Working into the process of building the custom Matter Cycles BeneFat, I wanted to make sure that all of this effort was not wasted, and that the bike fit me well. I owned about 30 different mountain bikes in the last 15 years, and I’ve always been able to dial in a comfortable position. However, even though they were comfortable, I never knew if they were actually right for the flexibility and geometry of my body, since most of my setup was guess-work.
Deciding to use the bike I spent the most time on recently, and was very comfortable on, I went to Erik’s Bike Shop for Certified Master BG Fit Technician Jason Wolf to insure I was on the Ibis Ripley properly. In addition to dialing in the Ibis, it would give me the fit geometry numbers I needed for the BeneFat.
What I found was really interesting. While I was comfortable, there were quite a few changes that could be made to fit the Ibis better, and make sure the custom bike was truly dialed in. Read on to see the results and why every cyclist should get a fit someday…
The fit started with a wide variety of body measurements, as well as the unique foot and butt measurements specific to the Specialized Body Geometry program to also insure proper saddle and shoe fit. As a part of their Body Geometry program, Specialized offers measuring tools to properly fit a person to their accessories. More than just sizes, Specialized offers saddles in up to 4 widths, shoe insoles in 3 different levels of arch support, Varus and Valgus shoe shims, differing shoe widths, as well as other items.
Usually around $250, a fit is a really good insurance plan to start with before having a custom bike built. It is a good place to check your assumptions, as even though I consider myself an “expert” bicycle mechanic, and I felt comfortable on my bike, another set of eyes trained to look for certain things can help verify your fit at the least, or in my case, find some areas to be corrected to be even better on the bike.
There are a lot of outputs from the fit, as Specialized uses a Compu-Trainer and video capture with markers on body points to analyze your ride pre-fit, and then post-fit. As you work through the fit, the technician has you ride up to around 80% effort for a decent amount of time, and then runs a video capture for a few seconds. Then, from identifying markers placed on joint areas of your body, they can measure how you are on the bike, and compare them to the flexibility measurements taken earlier while off the bike. When its all done, a very detailed PDF document with before and after measurements is provided, which can be used to help your custom builder dial in the perfect bike for you.
- Generally, I was too cramped and bent over on the Ibis. The bike was set up with a straight seatpost and 90mm, 0 degree stem, but to get to proper position, I should be on a seatpost with about 25mm of setback, as well as a 110mm stem with 10 degree rise. Those numbers are specific to the Ibis, revealing that I should actually be on an XL sized frame Ripley. This is all relative, as I was comfortable on the Ripley as it was, but this fit revealed areas where it may have been pushing my body beyond what is comfortable.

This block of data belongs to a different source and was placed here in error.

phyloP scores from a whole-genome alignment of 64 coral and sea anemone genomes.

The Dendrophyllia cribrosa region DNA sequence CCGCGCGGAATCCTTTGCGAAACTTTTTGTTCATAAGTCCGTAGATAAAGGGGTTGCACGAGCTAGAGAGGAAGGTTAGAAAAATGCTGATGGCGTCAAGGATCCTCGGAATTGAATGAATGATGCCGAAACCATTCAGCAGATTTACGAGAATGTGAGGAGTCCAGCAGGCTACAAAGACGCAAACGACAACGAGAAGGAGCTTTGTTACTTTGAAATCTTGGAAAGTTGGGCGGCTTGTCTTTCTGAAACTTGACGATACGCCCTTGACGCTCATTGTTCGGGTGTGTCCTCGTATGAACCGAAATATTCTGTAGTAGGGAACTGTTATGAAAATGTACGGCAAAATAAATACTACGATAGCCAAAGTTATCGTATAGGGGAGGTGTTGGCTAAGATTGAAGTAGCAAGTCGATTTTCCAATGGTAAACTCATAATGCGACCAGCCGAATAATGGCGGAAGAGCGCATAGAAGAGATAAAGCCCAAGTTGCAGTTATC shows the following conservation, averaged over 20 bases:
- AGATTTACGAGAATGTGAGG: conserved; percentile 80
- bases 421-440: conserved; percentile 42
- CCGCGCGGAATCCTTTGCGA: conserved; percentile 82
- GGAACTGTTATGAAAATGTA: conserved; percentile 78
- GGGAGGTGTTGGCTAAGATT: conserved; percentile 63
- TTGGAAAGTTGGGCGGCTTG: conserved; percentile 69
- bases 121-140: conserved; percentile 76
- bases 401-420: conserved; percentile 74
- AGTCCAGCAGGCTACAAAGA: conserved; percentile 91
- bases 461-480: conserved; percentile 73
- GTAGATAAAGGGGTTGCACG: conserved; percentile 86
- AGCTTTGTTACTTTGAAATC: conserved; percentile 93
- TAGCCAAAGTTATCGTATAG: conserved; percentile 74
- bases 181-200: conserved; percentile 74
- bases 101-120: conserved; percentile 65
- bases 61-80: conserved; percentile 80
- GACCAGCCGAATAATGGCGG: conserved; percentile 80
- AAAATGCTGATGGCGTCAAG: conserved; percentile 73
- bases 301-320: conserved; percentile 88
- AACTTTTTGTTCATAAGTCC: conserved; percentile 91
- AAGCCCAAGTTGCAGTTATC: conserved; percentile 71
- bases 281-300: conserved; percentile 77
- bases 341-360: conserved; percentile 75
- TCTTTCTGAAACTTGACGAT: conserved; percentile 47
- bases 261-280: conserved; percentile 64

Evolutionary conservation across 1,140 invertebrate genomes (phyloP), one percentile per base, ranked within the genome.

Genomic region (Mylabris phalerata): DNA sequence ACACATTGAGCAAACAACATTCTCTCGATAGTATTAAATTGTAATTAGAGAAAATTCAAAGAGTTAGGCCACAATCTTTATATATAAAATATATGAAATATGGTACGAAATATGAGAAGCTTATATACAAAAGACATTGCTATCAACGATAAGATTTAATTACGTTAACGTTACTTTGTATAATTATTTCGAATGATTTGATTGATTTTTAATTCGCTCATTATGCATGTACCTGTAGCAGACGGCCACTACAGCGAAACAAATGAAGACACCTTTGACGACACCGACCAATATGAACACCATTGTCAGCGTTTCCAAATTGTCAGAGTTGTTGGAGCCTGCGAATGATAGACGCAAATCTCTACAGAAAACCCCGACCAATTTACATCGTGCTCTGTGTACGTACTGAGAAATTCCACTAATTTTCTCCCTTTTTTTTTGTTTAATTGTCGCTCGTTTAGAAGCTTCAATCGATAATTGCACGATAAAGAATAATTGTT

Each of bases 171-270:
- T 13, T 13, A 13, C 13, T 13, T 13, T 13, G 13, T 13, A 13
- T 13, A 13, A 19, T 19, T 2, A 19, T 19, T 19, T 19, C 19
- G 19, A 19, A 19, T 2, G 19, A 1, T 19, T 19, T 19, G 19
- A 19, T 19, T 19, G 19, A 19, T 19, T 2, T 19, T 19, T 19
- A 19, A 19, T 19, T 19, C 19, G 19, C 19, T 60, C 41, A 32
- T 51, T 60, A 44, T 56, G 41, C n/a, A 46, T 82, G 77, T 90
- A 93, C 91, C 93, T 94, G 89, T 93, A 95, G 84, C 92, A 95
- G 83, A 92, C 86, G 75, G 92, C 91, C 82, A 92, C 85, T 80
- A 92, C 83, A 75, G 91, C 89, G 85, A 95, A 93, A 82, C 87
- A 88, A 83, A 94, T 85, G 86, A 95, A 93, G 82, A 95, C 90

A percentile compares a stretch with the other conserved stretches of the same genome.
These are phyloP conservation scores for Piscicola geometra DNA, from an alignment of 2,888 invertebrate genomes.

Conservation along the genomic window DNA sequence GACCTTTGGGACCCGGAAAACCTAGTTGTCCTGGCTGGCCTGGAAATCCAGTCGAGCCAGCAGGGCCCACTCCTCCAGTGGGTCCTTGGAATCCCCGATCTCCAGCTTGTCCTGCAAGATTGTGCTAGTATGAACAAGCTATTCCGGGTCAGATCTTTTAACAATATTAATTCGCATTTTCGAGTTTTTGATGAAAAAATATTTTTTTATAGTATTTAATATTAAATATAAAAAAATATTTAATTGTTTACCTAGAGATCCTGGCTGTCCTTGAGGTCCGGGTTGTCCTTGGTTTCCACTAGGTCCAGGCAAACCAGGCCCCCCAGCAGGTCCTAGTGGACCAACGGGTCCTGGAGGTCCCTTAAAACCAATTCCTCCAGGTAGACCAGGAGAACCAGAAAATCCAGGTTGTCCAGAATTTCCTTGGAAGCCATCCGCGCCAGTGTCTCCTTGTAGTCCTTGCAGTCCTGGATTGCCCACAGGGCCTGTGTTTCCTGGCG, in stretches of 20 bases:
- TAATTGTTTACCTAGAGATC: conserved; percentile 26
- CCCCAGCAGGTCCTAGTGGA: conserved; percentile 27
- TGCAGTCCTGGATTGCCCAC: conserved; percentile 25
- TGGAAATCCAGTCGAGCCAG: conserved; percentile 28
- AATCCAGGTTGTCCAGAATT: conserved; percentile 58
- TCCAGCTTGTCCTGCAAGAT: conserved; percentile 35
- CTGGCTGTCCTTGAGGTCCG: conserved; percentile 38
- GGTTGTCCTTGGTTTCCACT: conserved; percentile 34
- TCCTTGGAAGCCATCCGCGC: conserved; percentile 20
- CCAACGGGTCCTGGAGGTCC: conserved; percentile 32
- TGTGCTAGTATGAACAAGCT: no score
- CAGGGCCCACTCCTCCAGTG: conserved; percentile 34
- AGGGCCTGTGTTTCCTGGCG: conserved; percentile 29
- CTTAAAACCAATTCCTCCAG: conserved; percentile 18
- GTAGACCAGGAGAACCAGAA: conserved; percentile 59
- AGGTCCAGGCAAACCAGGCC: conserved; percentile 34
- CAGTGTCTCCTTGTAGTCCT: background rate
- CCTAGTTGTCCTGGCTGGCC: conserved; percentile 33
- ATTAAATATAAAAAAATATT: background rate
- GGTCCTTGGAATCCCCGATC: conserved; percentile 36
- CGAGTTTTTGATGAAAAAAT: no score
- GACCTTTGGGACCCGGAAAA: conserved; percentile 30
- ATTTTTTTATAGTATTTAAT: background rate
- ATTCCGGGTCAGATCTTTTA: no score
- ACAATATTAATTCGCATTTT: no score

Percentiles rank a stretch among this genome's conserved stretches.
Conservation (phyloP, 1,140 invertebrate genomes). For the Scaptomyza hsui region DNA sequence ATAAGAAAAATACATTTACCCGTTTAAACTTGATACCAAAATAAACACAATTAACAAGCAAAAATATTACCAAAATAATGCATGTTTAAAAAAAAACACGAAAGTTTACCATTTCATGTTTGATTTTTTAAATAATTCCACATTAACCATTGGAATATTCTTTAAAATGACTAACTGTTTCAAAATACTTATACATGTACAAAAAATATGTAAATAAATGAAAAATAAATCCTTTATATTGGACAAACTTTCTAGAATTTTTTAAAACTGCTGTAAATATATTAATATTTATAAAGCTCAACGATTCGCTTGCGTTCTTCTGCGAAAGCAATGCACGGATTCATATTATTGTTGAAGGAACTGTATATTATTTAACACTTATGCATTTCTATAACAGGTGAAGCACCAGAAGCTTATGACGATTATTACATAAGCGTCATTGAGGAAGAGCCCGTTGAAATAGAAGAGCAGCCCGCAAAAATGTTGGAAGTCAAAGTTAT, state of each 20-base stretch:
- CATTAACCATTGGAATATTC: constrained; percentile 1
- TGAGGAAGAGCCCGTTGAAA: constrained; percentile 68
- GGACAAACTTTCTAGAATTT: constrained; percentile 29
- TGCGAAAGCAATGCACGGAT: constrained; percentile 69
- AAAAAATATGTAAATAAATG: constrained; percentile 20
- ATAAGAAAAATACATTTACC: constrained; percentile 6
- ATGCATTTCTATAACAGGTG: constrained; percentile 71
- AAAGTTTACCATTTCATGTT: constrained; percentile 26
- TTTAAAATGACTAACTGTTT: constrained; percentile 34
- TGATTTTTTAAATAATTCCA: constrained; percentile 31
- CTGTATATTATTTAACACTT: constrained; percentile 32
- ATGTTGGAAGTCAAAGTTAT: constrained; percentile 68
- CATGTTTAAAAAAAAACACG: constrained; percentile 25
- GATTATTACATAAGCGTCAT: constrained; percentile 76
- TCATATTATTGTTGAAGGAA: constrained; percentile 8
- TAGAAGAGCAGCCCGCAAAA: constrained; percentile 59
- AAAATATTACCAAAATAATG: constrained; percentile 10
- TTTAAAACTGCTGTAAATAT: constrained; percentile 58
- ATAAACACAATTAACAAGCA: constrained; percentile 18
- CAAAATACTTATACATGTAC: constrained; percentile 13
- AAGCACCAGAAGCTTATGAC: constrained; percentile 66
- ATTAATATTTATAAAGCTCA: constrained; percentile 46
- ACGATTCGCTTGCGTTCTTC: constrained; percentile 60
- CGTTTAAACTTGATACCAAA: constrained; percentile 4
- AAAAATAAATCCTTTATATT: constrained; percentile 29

- Due to the straight seatpost, my knee was too far forward over the pedal, by about 3cm. I was also running the saddle a bit too low, and the fit resulted in giving me some replicable numbers for future bikes of an 82cm saddle height from BB center to top of seat, and the center of the saddle being 8.4cm behind the BB center. When replicating these two numbers, my knee will always be in the proper position over the pedal, assuming I always use 175mm crank arms.
- I have a moderate amount of limited flexibility in my hip flexors, so it was measured that I have about a 100 degree angle between my back and femur at the top of the pedal stroke. This was determined by measuring the flexibility of my hips off the bike. Before the fit, this was at about 107 degrees, caused by too much bar drop. The fit helped me find that my proper reach is 56.2cm with about 3.5cm of drop to the handlebars to achieve the 100 degree angle.
- The largest problem I had was a mis-alignment of the hips while on the bike. When measured from behind, my right hip was almost an inch further back than my left hip. This could have been caused by a few things, but there is no exact science. The proper saddle width helped even them out a little bit, and then some Varus shimming of my left foot to compensate for my knee diving inwards a bit at the top of the pedal stroke. Both of these straightened out my hip a bit, and will help in the future with setting up any bike, since the shimming was in my shoes, and I was changed to a wider saddle.
- Most of all, I now have a very good set of baseline numbers that will help Collin Schaafsma at Matter bikes create the perfect fit on my BeneFat, but also help me set up future stock mountain bikes properly from the first ride.